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1.
J Virol ; 2021 Jan 11.
Artículo en Inglés | MEDLINE | ID: mdl-33431557

RESUMEN

The emergence of severe acute respiratory syndrome coronavirus 2 (SARS-CoV-2), the pathogen responsible of coronavirus disease 2019 (COVID-19), has devastated public health services and economies worldwide. Despite global efforts to contain the COVID-19 pandemic, SARS-CoV-2 is now found in over 200 countries and has caused an upward death toll of over 1 million human lives as of November 2020. To date, only one Food and Drug Administration (FDA)-approved therapeutic drug (Remdesivir) and a monoclonal antibody, MAb (Bamlanivimab) are available for the treatment of SARS-CoV-2. As with other viruses, studying SARS-CoV-2 requires the use of secondary approaches to detect the presence of the virus in infected cells. To overcome this limitation, we have generated replication-competent recombinant (r)SARS-CoV-2 expressing fluorescent (Venus or mCherry) or bioluminescent (Nluc) reporter genes. Vero E6 cells infected with reporter-expressing rSARS-CoV-2 can be easily detected via fluorescence or luciferase expression and display a good correlation between reporter gene expression and viral replication. Moreover, rSARS-CoV-2 expressing reporter genes have comparable plaque sizes and growth kinetics to those of wild-type virus, rSARS-CoV-2/WT. We used these reporter-expressing rSARS-CoV-2 to demonstrate their feasibility to identify neutralizing antibodies (NAbs) or antiviral drugs. Our results demonstrate that reporter-expressing rSARS-CoV-2 represent an excellent option to identify therapeutics for the treatment of SARS-CoV-2, where reporter gene expression can be used as valid surrogates to track viral infection. Moreover, the ability to manipulate the viral genome opens the feasibility of generating viruses expressing foreign genes for their use as vaccines for the treatment of SARS-CoV-2 infection.IMPORTANCE Severe acute respiratory syndrome coronavirus 2 (SARS-CoV-2), the pathogen that causes coronavirus disease 2019 (COVID-19), has significantly impacted the human health and economic status worldwide. There is an urgent need to identify effective prophylactics and therapeutics for the treatment of SARS-CoV-2 infection and associated COVID-19 disease. The use of fluorescent- or luciferase-expressing reporter expressing viruses has significantly advanced viral research. Here, we generated recombinant (r)SARS-CoV-2 expressing fluorescent (Venus and mCherry) or luciferase (Nluc) reporter genes and demonstrate that they represent an excellent option to track viral infections in vitro. Importantly, reporter-expressing rSARS-CoV-2 display similar growth kinetics and plaque phenotype that their wild-type counterpart (rSARS-CoV-2/WT), demonstrating their feasibility to identify drugs and/or neutralizing antibodies (NAbs) for the therapeutic treatment of SARS-CoV-2. Henceforth, these reporter-expressing rSARS-CoV-2 can be used to interrogate large libraries of compounds and/or monoclonal antibodies (MAb), in high-throughput screening settings, to identify those with therapeutic potential against SARS-CoV-2.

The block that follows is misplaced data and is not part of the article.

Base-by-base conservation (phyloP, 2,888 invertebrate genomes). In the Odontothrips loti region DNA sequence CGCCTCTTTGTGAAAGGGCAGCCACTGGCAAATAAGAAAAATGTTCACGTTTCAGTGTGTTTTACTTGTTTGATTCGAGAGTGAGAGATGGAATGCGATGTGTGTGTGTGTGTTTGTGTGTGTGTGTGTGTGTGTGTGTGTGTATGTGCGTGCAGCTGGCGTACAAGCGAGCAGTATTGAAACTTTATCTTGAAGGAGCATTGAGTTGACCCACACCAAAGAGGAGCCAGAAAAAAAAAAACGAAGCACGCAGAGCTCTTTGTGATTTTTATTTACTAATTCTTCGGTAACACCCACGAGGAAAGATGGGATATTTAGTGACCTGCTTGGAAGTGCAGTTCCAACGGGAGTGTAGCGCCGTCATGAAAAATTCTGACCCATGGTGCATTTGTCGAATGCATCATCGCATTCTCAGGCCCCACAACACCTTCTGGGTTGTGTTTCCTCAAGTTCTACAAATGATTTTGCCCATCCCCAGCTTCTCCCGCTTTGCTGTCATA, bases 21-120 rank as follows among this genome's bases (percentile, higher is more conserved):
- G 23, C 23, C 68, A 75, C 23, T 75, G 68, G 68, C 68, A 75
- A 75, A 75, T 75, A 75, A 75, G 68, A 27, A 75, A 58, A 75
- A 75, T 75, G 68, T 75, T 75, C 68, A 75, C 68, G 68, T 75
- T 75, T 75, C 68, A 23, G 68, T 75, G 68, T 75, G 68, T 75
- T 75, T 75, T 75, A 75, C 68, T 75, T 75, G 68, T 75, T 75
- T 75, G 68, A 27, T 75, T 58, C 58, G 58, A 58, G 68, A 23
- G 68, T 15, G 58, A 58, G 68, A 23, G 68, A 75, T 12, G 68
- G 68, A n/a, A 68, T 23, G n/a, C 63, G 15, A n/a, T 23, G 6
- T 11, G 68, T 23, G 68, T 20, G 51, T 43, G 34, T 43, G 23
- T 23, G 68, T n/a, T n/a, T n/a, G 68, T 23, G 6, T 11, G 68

2.
Nat Commun ; 11(1): 6122, 2020 11 30.
Artículo en Inglés | MEDLINE | ID: mdl-33257679

RESUMEN

Vaccine and antiviral development against SARS-CoV-2 infection or COVID-19 disease would benefit from validated small animal models. Here, we show that transgenic mice expressing human angiotensin-converting enzyme 2 (hACE2) by the human cytokeratin 18 promoter (K18 hACE2) represent a susceptible rodent model. K18 hACE2 transgenic mice succumbed to SARS-CoV-2 infection by day 6, with virus detected in lung airway epithelium and brain. K18 ACE2 transgenic mice produced a modest TH1/2/17 cytokine storm in the lung and spleen that peaked by day 2, and an extended chemokine storm that was detected in both lungs and brain. This chemokine storm was also detected in the brain at day 6. K18 hACE2 transgenic mice are, therefore, highly susceptible to SARS-CoV-2 infection and represent a suitable animal model for the study of viral pathogenesis, and for identification and characterization of vaccines (prophylactic) and antivirals (therapeutics) for SARS-CoV-2 infection and associated severe COVID-19 disease.

4.
Antioxidants (Basel) ; 9(10)2020 Sep 23.
Artículo en Inglés | MEDLINE | ID: mdl-32977491

RESUMEN